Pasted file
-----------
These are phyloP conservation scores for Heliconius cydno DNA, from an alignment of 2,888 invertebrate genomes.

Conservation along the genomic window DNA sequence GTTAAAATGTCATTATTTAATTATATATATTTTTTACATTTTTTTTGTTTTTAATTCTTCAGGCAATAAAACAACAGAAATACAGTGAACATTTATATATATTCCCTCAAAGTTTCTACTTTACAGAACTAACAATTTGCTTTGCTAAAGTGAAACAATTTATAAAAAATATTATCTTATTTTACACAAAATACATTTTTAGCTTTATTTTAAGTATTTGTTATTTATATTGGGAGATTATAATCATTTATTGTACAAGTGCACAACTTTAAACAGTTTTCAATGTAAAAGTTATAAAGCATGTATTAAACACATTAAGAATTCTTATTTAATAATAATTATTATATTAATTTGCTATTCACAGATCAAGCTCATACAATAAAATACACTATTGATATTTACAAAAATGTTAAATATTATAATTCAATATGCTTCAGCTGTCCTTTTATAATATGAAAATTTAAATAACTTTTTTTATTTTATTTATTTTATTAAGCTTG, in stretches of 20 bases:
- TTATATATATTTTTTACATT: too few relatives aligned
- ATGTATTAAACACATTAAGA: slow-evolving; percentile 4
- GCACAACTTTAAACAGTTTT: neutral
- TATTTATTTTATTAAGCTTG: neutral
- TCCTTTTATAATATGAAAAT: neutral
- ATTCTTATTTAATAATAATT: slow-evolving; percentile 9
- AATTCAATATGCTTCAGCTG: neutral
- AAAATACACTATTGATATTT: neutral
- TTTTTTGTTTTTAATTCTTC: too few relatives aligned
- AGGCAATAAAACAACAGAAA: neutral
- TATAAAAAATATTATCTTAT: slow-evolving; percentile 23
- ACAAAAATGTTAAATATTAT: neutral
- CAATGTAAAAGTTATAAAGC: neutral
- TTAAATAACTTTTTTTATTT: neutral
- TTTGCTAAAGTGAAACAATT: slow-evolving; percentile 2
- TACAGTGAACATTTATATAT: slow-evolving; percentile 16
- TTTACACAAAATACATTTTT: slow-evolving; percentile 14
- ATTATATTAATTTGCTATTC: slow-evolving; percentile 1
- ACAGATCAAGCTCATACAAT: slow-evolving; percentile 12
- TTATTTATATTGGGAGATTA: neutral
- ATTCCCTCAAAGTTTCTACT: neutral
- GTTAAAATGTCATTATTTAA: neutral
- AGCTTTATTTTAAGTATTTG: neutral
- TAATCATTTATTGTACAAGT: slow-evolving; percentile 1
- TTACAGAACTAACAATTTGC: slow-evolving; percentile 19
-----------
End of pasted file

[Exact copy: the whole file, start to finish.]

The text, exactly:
These are phyloP conservation scores for Heliconius cydno DNA, from an alignment of 2,888 invertebrate genomes.

Conservation along the genomic window DNA sequence GTTAAAATGTCATTATTTAATTATATATATTTTTTACATTTTTTTTGTTTTTAATTCTTCAGGCAATAAAACAACAGAAATACAGTGAACATTTATATATATTCCCTCAAAGTTTCTACTTTACAGAACTAACAATTTGCTTTGCTAAAGTGAAACAATTTATAAAAAATATTATCTTATTTTACACAAAATACATTTTTAGCTTTATTTTAAGTATTTGTTATTTATATTGGGAGATTATAATCATTTATTGTACAAGTGCACAACTTTAAACAGTTTTCAATGTAAAAGTTATAAAGCATGTATTAAACACATTAAGAATTCTTATTTAATAATAATTATTATATTAATTTGCTATTCACAGATCAAGCTCATACAATAAAATACACTATTGATATTTACAAAAATGTTAAATATTATAATTCAATATGCTTCAGCTGTCCTTTTATAATATGAAAATTTAAATAACTTTTTTTATTTTATTTATTTTATTAAGCTTG, in stretches of 20 bases:
- TTATATATATTTTTTACATT: too few relatives aligned
- ATGTATTAAACACATTAAGA: slow-evolving; percentile 4
- GCACAACTTTAAACAGTTTT: neutral
- TATTTATTTTATTAAGCTTG: neutral
- TCCTTTTATAATATGAAAAT: neutral
- ATTCTTATTTAATAATAATT: slow-evolving; percentile 9
- AATTCAATATGCTTCAGCTG: neutral
- AAAATACACTATTGATATTT: neutral
- TTTTTTGTTTTTAATTCTTC: too few relatives aligned
- AGGCAATAAAACAACAGAAA: neutral
- TATAAAAAATATTATCTTAT: slow-evolving; percentile 23
- ACAAAAATGTTAAATATTAT: neutral
- CAATGTAAAAGTTATAAAGC: neutral
- TTAAATAACTTTTTTTATTT: neutral
- TTTGCTAAAGTGAAACAATT: slow-evolving; percentile 2
- TACAGTGAACATTTATATAT: slow-evolving; percentile 16
- TTTACACAAAATACATTTTT: slow-evolving; percentile 14
- ATTATATTAATTTGCTATTC: slow-evolving; percentile 1
- ACAGATCAAGCTCATACAAT: slow-evolving; percentile 12
- TTATTTATATTGGGAGATTA: neutral
- ATTCCCTCAAAGTTTCTACT: neutral
- GTTAAAATGTCATTATTTAA: neutral
- AGCTTTATTTTAAGTATTTG: neutral
- TAATCATTTATTGTACAAGT: slow-evolving; percentile 1
- TTACAGAACTAACAATTTGC: slow-evolving; percentile 19